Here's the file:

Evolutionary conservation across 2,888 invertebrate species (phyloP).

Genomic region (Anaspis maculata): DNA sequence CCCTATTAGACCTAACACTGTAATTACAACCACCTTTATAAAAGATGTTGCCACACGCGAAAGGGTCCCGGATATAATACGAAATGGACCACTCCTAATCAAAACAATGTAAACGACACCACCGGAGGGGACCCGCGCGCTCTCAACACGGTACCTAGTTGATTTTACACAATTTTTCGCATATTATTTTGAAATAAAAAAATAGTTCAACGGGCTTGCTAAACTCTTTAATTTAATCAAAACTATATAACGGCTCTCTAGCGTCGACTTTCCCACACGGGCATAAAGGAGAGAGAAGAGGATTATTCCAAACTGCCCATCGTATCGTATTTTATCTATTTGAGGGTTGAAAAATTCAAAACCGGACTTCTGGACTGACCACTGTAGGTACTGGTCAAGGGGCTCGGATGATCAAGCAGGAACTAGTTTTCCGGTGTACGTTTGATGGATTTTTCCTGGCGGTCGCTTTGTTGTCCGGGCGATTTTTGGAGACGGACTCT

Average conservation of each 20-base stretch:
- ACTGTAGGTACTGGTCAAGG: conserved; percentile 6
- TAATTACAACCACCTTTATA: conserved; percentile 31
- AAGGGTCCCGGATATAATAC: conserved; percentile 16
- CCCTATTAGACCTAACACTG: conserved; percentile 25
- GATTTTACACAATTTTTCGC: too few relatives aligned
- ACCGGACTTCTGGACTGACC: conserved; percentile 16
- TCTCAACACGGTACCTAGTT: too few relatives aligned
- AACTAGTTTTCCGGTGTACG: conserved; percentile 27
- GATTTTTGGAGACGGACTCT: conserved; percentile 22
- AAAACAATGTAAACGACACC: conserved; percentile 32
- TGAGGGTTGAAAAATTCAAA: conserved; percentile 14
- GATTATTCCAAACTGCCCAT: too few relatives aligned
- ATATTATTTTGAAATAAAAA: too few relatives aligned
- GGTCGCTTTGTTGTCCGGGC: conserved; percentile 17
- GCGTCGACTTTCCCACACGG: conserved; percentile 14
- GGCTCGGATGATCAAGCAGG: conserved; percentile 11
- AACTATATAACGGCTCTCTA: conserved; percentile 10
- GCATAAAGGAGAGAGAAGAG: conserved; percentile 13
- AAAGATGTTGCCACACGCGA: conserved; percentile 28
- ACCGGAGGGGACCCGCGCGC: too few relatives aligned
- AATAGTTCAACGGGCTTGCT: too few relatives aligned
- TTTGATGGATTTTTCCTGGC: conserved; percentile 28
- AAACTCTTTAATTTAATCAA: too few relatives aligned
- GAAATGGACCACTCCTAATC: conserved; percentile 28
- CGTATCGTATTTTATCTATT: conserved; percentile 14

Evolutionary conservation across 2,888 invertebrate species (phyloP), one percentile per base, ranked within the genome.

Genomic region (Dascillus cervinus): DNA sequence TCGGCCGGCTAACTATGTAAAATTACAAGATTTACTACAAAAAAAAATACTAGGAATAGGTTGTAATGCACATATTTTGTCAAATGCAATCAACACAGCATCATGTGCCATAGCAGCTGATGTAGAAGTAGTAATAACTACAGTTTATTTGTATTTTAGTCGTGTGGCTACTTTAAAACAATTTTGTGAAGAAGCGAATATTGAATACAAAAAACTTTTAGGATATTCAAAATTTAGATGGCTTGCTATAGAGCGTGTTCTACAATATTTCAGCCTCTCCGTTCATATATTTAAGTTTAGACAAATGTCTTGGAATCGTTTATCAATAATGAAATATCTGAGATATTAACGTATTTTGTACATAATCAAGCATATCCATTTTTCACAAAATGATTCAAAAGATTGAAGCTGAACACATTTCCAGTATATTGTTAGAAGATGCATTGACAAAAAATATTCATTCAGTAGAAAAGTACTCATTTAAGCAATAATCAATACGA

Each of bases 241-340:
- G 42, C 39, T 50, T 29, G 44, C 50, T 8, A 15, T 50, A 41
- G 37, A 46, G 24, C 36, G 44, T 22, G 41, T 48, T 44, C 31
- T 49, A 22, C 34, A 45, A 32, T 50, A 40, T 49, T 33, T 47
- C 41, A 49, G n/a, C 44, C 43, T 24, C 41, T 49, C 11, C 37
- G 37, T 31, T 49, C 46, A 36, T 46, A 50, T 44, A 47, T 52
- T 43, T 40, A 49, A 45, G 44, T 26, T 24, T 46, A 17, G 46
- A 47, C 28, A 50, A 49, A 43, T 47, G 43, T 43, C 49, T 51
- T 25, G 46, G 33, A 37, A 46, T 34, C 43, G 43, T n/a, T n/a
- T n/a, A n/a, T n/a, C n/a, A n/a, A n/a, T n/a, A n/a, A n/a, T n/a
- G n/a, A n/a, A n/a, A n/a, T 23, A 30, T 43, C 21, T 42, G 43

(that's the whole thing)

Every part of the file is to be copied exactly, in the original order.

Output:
Evolutionary conservation across 2,888 invertebrate species (phyloP).

Genomic region (Anaspis maculata): DNA sequence CCCTATTAGACCTAACACTGTAATTACAACCACCTTTATAAAAGATGTTGCCACACGCGAAAGGGTCCCGGATATAATACGAAATGGACCACTCCTAATCAAAACAATGTAAACGACACCACCGGAGGGGACCCGCGCGCTCTCAACACGGTACCTAGTTGATTTTACACAATTTTTCGCATATTATTTTGAAATAAAAAAATAGTTCAACGGGCTTGCTAAACTCTTTAATTTAATCAAAACTATATAACGGCTCTCTAGCGTCGACTTTCCCACACGGGCATAAAGGAGAGAGAAGAGGATTATTCCAAACTGCCCATCGTATCGTATTTTATCTATTTGAGGGTTGAAAAATTCAAAACCGGACTTCTGGACTGACCACTGTAGGTACTGGTCAAGGGGCTCGGATGATCAAGCAGGAACTAGTTTTCCGGTGTACGTTTGATGGATTTTTCCTGGCGGTCGCTTTGTTGTCCGGGCGATTTTTGGAGACGGACTCT

Average conservation of each 20-base stretch:
- ACTGTAGGTACTGGTCAAGG: conserved; percentile 6
- TAATTACAACCACCTTTATA: conserved; percentile 31
- AAGGGTCCCGGATATAATAC: conserved; percentile 16
- CCCTATTAGACCTAACACTG: conserved; percentile 25
- GATTTTACACAATTTTTCGC: too few relatives aligned
- ACCGGACTTCTGGACTGACC: conserved; percentile 16
- TCTCAACACGGTACCTAGTT: too few relatives aligned
- AACTAGTTTTCCGGTGTACG: conserved; percentile 27
- GATTTTTGGAGACGGACTCT: conserved; percentile 22
- AAAACAATGTAAACGACACC: conserved; percentile 32
- TGAGGGTTGAAAAATTCAAA: conserved; percentile 14
- GATTATTCCAAACTGCCCAT: too few relatives aligned
- ATATTATTTTGAAATAAAAA: too few relatives aligned
- GGTCGCTTTGTTGTCCGGGC: conserved; percentile 17
- GCGTCGACTTTCCCACACGG: conserved; percentile 14
- GGCTCGGATGATCAAGCAGG: conserved; percentile 11
- AACTATATAACGGCTCTCTA: conserved; percentile 10
- GCATAAAGGAGAGAGAAGAG: conserved; percentile 13
- AAAGATGTTGCCACACGCGA: conserved; percentile 28
- ACCGGAGGGGACCCGCGCGC: too few relatives aligned
- AATAGTTCAACGGGCTTGCT: too few relatives aligned
- TTTGATGGATTTTTCCTGGC: conserved; percentile 28
- AAACTCTTTAATTTAATCAA: too few relatives aligned
- GAAATGGACCACTCCTAATC: conserved; percentile 28
- CGTATCGTATTTTATCTATT: conserved; percentile 14

Evolutionary conservation across 2,888 invertebrate species (phyloP), one percentile per base, ranked within the genome.

Genomic region (Dascillus cervinus): DNA sequence TCGGCCGGCTAACTATGTAAAATTACAAGATTTACTACAAAAAAAAATACTAGGAATAGGTTGTAATGCACATATTTTGTCAAATGCAATCAACACAGCATCATGTGCCATAGCAGCTGATGTAGAAGTAGTAATAACTACAGTTTATTTGTATTTTAGTCGTGTGGCTACTTTAAAACAATTTTGTGAAGAAGCGAATATTGAATACAAAAAACTTTTAGGATATTCAAAATTTAGATGGCTTGCTATAGAGCGTGTTCTACAATATTTCAGCCTCTCCGTTCATATATTTAAGTTTAGACAAATGTCTTGGAATCGTTTATCAATAATGAAATATCTGAGATATTAACGTATTTTGTACATAATCAAGCATATCCATTTTTCACAAAATGATTCAAAAGATTGAAGCTGAACACATTTCCAGTATATTGTTAGAAGATGCATTGACAAAAAATATTCATTCAGTAGAAAAGTACTCATTTAAGCAATAATCAATACGA

Each of bases 241-340:
- G 42, C 39, T 50, T 29, G 44, C 50, T 8, A 15, T 50, A 41
- G 37, A 46, G 24, C 36, G 44, T 22, G 41, T 48, T 44, C 31
- T 49, A 22, C 34, A 45, A 32, T 50, A 40, T 49, T 33, T 47
- C 41, A 49, G n/a, C 44, C 43, T 24, C 41, T 49, C 11, C 37
- G 37, T 31, T 49, C 46, A 36, T 46, A 50, T 44, A 47, T 52
- T 43, T 40, A 49, A 45, G 44, T 26, T 24, T 46, A 17, G 46
- A 47, C 28, A 50, A 49, A 43, T 47, G 43, T 43, C 49, T 51
- T 25, G 46, G 33, A 37, A 46, T 34, C 43, G 43, T n/a, T n/a
- T n/a, A n/a, T n/a, C n/a, A n/a, A n/a, T n/a, A n/a, A n/a, T n/a
- G n/a, A n/a, A n/a, A n/a, T 23, A 30, T 43, C 21, T 42, G 43